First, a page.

Do You Need An Architecture Degree To Photograph Architecture?

Do You Need An Architecture Degree To Photograph Architecture?

Ask APALMANAC

P asks: Is it possible to be an architectural photographer without previously being an architect? My girlfriend is an architect and our first idea is to open a studio together. Do I have options in this world without having studied a degree in photography or architecture? Thank you in advance!

You’ll be happy to know that some of the most famous architectural photographers in the world (Julius Shulman, Iwan Baan, anyone?) do not have a degree in architecture. Baan actually puts it front and center on his website:

With no formal training in architecture, his perspective mirrors the questions and perspectives of the everyday individuals who give meaning and context to the architecture and spaces that surround us, and this artistic approach has given matters of architecture an approachable and accessible voice.

iwan.com

But a degree certainly doesn’t hurt. Just ask Ezra Stoller.

I don’t have a degree in architecture, though I do have a degree in environmental studies, which I do think has some crossover, as I elected to study urban planning and environmentally conscience design practices. I also studied a lot of fluff that I can’t believe I paid for; but my degree did teach me a lot of important concepts related to sustainable design – I learned everything from Rachel Carson to how to set up solar panels to how to turn a compost drum. Yeah; but it makes for great conversation with clients and helps me understand their design ethos. I also had a minor in studio art, where I was able to learn color theory, composition, photoshop, and graphic design, all of which have been valuable skills to me as an architectural photographer. I am sure that many people reading this also have a degree which isn’t specifically architecture but provides plenty of background information that translates to architectural photography and design as a whole. Mathematics, history, language, etc, all have plenty of crossover if you dig.

I never learned what a cantilever was, the difference between modern and Modern, who Frank Lloyd Wright was, why Chandigarh is important, or the distinctions between architecture and engineering. No, I had to teach all of that to myself in order to better understand and appreciate our subject matter of choice, and I don’t think I needed school to learn those things. I can’t claim to contain anywhere close to the amount of specific building science knowledge that a licensed architect has (let alone an undergrad architecture program student), but I have taught myself enough to be, shall we say, conversationally proficient. And at the end of the day, we can’t be expected to know all of this stuff, either, just like an architect can’t be expected to know the ins-and-outs of photography. I’d wager that perspective correction, apertures, tethering solutions, backup workflow, and luminosity masking are foreign concepts to most of our clients, too.

Where architecture school is helpful and where I am constantly envious of architects-turned-photographers is in their naturally acquired network. They spent 4, 6, 8, however many years surrounded by their colleagues-turned-friends. When those friends become architects, and they need photographers, who do you think they’re going to hire? Allow me to vent my frustration at some truly terrible photographers who were hired because, well, they knew an architect from architecture school. Also spare a moment, and allow architects to vent their frustration at architectural photographers with slick marketing packages who couldn’t tell the difference between a Tulsa McMansion designed with pieces scavenged from a dumpster behind a Home Depot and a Case Study house designed by Richard Neutra.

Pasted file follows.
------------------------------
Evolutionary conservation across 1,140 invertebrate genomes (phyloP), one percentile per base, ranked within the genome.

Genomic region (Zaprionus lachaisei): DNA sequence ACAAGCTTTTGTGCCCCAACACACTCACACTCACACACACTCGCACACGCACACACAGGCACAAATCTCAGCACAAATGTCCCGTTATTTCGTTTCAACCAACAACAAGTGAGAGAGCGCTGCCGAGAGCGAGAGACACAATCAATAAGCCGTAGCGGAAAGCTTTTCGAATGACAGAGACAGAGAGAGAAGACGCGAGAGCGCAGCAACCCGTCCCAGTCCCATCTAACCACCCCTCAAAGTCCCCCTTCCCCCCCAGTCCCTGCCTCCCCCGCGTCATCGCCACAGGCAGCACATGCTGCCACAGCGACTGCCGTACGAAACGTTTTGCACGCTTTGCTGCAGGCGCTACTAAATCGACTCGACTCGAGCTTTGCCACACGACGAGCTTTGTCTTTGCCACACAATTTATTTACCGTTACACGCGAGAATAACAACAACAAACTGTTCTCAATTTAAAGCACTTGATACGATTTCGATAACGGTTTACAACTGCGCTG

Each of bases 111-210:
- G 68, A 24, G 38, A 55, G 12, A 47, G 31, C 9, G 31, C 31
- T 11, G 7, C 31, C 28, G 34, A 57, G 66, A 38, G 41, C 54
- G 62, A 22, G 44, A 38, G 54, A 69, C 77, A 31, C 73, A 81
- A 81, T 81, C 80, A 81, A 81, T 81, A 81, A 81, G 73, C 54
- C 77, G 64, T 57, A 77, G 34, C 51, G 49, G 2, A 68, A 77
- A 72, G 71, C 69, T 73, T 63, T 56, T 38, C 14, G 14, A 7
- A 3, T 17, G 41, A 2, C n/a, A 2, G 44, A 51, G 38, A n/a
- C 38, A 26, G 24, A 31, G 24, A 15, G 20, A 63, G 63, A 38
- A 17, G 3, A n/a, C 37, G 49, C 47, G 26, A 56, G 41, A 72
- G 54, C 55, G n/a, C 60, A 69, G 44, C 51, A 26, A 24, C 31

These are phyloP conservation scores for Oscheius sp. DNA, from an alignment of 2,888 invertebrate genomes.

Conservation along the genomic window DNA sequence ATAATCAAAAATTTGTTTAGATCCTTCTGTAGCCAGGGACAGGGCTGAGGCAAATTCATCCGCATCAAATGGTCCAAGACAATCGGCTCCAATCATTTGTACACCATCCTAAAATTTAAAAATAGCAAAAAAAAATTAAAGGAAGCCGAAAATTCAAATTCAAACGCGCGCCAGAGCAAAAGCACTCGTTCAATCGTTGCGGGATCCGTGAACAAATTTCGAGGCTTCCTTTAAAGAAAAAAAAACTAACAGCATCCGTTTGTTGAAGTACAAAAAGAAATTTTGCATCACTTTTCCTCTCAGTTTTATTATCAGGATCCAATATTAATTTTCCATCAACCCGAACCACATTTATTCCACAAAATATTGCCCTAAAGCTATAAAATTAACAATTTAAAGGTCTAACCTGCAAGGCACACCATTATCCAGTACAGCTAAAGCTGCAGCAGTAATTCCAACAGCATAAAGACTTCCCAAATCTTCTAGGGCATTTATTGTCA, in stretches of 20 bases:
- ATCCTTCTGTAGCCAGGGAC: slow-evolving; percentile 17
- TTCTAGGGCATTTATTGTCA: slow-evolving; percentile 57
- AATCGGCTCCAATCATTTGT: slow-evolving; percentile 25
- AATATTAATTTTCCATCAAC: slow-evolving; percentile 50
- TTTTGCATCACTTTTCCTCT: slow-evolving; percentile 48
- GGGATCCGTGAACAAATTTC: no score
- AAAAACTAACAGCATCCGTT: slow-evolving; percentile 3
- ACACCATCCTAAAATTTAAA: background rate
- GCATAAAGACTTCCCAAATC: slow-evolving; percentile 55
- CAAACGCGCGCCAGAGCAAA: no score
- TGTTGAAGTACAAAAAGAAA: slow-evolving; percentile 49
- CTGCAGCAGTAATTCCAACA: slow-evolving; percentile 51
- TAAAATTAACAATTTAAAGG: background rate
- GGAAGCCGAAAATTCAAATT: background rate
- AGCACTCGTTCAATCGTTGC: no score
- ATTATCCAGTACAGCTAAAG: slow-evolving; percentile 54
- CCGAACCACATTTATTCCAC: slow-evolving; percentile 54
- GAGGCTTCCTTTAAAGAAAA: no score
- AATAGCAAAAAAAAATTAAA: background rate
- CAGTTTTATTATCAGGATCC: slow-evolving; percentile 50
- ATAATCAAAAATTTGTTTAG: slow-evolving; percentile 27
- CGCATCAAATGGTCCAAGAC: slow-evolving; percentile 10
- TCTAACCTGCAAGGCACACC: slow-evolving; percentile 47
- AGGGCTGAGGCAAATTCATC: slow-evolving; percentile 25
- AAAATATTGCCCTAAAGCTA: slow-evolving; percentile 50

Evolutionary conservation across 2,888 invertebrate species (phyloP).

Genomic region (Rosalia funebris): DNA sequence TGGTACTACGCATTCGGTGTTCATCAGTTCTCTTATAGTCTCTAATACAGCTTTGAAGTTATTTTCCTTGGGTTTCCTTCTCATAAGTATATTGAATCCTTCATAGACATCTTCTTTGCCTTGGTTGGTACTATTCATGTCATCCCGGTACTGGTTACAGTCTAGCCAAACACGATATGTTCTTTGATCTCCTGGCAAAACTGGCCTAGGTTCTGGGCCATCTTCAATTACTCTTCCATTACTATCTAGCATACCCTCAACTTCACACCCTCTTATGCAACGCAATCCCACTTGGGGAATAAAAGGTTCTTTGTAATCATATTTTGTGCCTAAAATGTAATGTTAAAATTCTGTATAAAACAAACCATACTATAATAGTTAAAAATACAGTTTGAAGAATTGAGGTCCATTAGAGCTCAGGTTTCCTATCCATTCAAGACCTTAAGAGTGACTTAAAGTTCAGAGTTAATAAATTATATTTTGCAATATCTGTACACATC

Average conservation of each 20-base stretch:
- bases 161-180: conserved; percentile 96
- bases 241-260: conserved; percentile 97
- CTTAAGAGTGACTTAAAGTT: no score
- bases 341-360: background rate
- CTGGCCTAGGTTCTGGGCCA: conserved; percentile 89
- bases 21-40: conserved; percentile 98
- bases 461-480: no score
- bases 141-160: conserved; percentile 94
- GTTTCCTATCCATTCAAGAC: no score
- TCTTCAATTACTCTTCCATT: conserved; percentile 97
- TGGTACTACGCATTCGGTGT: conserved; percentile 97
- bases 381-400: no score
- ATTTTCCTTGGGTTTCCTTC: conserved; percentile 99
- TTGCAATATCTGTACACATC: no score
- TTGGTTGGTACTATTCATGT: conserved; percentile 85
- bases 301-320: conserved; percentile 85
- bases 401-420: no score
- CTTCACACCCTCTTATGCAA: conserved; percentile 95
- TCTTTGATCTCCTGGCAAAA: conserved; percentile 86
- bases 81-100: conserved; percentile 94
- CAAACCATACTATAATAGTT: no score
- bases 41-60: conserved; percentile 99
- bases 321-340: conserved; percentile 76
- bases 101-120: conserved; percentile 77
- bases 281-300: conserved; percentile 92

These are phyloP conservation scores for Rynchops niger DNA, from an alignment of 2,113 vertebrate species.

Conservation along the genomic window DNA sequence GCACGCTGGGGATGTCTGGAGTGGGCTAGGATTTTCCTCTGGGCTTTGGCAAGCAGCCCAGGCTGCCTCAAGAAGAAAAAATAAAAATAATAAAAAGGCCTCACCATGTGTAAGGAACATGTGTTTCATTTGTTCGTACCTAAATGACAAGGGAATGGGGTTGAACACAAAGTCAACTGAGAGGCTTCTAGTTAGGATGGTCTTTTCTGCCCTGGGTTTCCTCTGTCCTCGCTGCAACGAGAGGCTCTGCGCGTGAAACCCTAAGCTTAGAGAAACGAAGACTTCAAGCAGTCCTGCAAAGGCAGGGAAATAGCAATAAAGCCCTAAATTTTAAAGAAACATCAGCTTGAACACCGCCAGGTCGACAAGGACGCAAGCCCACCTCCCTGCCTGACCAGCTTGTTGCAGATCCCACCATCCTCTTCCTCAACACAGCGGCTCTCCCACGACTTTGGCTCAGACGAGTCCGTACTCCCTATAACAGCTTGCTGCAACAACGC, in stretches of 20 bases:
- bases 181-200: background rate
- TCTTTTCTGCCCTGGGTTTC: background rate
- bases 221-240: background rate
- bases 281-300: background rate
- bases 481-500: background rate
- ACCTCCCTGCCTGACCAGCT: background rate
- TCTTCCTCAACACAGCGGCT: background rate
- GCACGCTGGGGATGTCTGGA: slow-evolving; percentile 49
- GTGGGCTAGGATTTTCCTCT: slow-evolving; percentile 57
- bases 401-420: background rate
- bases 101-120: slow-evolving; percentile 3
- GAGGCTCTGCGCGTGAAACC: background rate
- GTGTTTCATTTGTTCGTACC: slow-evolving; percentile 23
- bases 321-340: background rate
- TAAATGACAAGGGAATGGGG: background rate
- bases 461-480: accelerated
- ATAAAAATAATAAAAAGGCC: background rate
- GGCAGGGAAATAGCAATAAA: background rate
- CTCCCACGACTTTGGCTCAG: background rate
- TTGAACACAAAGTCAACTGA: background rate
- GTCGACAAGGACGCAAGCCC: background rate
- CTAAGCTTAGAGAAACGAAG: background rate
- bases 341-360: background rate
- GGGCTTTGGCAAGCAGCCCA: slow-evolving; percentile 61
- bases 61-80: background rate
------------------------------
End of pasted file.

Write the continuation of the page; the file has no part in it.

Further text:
A second massively helpful takeaway from architecture school is a deeper understanding of how the business of architecture works. I wasted a good few years of my life chasing clients while having no idea how the business of architecture actually worked – something that I’d consider pretty important if you want to photograph this stuff for a living. Would you be a sucessful tennis photographer if you had no idea how the game was played and how the league operated, what the gossip was, how the schedule changed throughout the year? Doubtful.

But! We (the uneducated!) have a secret weapon. We bring a fresh perspective. There is danger in working through one perspective – if you’re trained as an architect, everything will be seen through the lens of an architect, in other words, if all you’ve got is a hammer, every problem is a nail. Our job isn’t to photograph architecture for architects, it’s to photograph architecture for the general public. To make it understandable and digestible. As Julius Shulman once said:

“Architects live and die by the images that are taken of their work, as these images alone are what most people see. For every person who visits a private house, there are maybe 10,000 who only view it as a photo.”

Julius Shulman

And really, a good image is a damn good image, and it doesn’t take an architect to recognize that. If it resonates with the viewer, gets them more work, and puts their work in the history books while being accurate and inspiring, does it matter who took it?

So, the bottom line is this: No, you don’t need an architecture degree to be a successful architectural photographer. You can teach yourself a lot of the most important concepts, though you may have a harder time of getting your career off the ground than someone who has a strong network from attending an architecture program.

About Mike Kelley
Mike Kelley is an architecture and interiors photographer who has photographed projects all over the world. He is a self proclaimed airplane food enthusiast and the founder of the Architectural Photography Almanac.